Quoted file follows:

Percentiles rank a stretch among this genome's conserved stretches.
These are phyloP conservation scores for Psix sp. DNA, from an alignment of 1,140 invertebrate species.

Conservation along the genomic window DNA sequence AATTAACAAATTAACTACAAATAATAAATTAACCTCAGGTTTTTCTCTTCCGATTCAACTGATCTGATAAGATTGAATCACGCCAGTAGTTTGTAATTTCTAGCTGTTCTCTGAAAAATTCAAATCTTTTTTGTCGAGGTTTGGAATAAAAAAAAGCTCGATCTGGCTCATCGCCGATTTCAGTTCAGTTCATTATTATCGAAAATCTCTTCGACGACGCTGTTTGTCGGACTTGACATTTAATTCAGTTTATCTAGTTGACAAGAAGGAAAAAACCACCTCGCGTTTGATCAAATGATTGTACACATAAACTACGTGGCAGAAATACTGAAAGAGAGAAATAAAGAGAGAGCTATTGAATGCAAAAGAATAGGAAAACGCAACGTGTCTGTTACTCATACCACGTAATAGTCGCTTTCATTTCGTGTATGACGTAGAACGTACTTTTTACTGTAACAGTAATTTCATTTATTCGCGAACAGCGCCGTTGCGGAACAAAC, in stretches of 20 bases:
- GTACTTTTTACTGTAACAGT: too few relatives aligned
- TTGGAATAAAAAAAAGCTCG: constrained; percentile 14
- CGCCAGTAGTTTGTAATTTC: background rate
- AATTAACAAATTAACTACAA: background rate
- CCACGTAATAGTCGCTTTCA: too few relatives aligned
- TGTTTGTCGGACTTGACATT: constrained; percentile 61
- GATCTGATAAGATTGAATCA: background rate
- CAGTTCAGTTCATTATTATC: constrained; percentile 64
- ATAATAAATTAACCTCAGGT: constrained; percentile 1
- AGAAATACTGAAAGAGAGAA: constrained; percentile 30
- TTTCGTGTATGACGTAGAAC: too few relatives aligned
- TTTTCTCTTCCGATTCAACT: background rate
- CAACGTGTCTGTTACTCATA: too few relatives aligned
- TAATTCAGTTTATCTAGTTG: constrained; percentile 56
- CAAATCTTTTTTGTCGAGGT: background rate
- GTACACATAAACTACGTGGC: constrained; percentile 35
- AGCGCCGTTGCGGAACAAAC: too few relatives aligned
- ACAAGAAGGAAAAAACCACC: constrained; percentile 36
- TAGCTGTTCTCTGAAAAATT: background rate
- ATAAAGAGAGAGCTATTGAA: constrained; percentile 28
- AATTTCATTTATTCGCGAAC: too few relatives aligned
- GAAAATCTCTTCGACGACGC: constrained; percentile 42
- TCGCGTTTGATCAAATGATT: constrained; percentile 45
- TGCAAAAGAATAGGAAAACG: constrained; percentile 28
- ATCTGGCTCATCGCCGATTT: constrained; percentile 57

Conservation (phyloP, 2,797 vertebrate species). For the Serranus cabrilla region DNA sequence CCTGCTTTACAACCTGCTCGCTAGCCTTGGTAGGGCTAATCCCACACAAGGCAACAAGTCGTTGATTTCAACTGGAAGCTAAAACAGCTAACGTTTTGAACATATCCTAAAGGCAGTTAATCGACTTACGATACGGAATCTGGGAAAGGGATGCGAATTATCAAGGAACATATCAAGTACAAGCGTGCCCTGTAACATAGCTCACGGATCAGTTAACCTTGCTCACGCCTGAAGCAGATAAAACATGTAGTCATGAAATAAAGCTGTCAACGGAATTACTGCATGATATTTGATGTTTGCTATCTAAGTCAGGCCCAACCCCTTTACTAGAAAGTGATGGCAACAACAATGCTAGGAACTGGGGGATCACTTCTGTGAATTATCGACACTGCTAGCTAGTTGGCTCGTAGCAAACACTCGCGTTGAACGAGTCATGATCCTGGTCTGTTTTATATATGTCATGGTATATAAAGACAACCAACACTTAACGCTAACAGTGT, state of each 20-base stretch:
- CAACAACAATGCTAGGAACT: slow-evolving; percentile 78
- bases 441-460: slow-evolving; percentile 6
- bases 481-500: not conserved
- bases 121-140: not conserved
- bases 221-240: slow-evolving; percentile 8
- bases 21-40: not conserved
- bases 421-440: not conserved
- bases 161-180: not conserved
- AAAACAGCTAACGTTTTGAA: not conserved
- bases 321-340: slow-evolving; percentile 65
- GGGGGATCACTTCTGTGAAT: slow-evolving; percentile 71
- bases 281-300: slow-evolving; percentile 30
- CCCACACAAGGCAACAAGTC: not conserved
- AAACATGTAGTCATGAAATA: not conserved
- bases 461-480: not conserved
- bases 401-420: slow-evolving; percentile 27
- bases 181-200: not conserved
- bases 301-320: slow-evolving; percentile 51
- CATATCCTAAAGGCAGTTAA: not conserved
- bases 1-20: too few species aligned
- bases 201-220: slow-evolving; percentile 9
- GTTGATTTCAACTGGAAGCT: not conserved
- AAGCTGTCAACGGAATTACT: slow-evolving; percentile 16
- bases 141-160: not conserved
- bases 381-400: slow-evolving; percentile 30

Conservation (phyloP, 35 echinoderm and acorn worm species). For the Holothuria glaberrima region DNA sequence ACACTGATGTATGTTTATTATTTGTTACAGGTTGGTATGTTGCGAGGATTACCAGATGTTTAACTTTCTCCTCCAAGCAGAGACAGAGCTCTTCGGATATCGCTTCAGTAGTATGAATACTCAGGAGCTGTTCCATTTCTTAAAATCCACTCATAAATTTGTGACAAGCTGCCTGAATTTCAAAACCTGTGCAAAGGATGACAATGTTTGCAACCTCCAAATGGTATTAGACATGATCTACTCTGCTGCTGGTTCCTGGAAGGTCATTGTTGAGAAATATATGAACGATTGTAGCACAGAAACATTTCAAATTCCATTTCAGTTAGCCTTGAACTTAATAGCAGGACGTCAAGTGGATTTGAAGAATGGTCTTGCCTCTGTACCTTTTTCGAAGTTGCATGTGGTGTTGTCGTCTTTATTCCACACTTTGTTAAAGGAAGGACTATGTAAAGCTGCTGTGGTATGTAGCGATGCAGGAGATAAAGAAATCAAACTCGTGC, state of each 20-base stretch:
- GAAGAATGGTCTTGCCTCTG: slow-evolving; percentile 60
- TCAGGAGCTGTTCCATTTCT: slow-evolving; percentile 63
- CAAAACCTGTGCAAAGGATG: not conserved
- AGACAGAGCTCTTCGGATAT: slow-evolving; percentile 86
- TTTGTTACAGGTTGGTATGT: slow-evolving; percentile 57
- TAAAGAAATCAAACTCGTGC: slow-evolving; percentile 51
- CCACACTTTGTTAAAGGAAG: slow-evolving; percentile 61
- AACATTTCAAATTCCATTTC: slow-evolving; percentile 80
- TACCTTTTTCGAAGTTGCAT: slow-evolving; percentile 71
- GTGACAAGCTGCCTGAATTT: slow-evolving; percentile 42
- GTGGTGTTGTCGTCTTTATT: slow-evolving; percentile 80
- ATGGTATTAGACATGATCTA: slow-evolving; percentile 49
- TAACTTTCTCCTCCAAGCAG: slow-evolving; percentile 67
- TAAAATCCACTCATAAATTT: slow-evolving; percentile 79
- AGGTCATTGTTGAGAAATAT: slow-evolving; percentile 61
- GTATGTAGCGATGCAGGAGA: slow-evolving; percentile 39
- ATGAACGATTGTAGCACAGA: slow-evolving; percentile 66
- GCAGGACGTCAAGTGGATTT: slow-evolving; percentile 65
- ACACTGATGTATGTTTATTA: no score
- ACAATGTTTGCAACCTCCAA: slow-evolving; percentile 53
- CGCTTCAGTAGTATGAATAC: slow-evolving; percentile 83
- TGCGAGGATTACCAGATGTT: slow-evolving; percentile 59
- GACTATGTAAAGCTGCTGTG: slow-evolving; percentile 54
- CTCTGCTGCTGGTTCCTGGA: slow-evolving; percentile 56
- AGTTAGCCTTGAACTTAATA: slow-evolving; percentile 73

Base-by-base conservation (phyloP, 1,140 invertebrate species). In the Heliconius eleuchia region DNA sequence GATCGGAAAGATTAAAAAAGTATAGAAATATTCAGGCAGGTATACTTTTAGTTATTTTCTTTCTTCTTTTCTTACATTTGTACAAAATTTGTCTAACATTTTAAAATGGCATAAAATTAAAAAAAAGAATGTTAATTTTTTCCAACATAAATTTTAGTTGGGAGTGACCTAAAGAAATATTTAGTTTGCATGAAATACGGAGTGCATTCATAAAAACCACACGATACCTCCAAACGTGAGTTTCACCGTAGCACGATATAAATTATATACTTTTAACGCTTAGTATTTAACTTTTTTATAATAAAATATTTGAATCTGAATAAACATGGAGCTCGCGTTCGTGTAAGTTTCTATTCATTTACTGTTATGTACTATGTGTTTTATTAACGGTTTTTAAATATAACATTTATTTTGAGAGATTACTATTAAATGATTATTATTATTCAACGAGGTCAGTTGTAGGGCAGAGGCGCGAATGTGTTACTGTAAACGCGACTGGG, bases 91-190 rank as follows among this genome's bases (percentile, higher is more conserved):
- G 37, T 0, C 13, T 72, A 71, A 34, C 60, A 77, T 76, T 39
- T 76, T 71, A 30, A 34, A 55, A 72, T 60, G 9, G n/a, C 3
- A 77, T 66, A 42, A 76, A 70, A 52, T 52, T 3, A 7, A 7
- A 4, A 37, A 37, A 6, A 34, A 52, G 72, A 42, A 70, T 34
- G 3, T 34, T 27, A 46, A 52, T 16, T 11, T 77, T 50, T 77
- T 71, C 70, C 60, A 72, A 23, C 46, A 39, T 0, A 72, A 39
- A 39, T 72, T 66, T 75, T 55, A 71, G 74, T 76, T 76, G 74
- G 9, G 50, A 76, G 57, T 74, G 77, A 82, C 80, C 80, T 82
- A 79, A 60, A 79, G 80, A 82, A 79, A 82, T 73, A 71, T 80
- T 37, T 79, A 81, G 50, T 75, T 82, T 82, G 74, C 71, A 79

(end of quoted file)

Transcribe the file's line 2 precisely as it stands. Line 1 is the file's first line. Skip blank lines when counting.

These are phyloP conservation scores for Psix sp. DNA, from an alignment of 1,140 invertebrate species.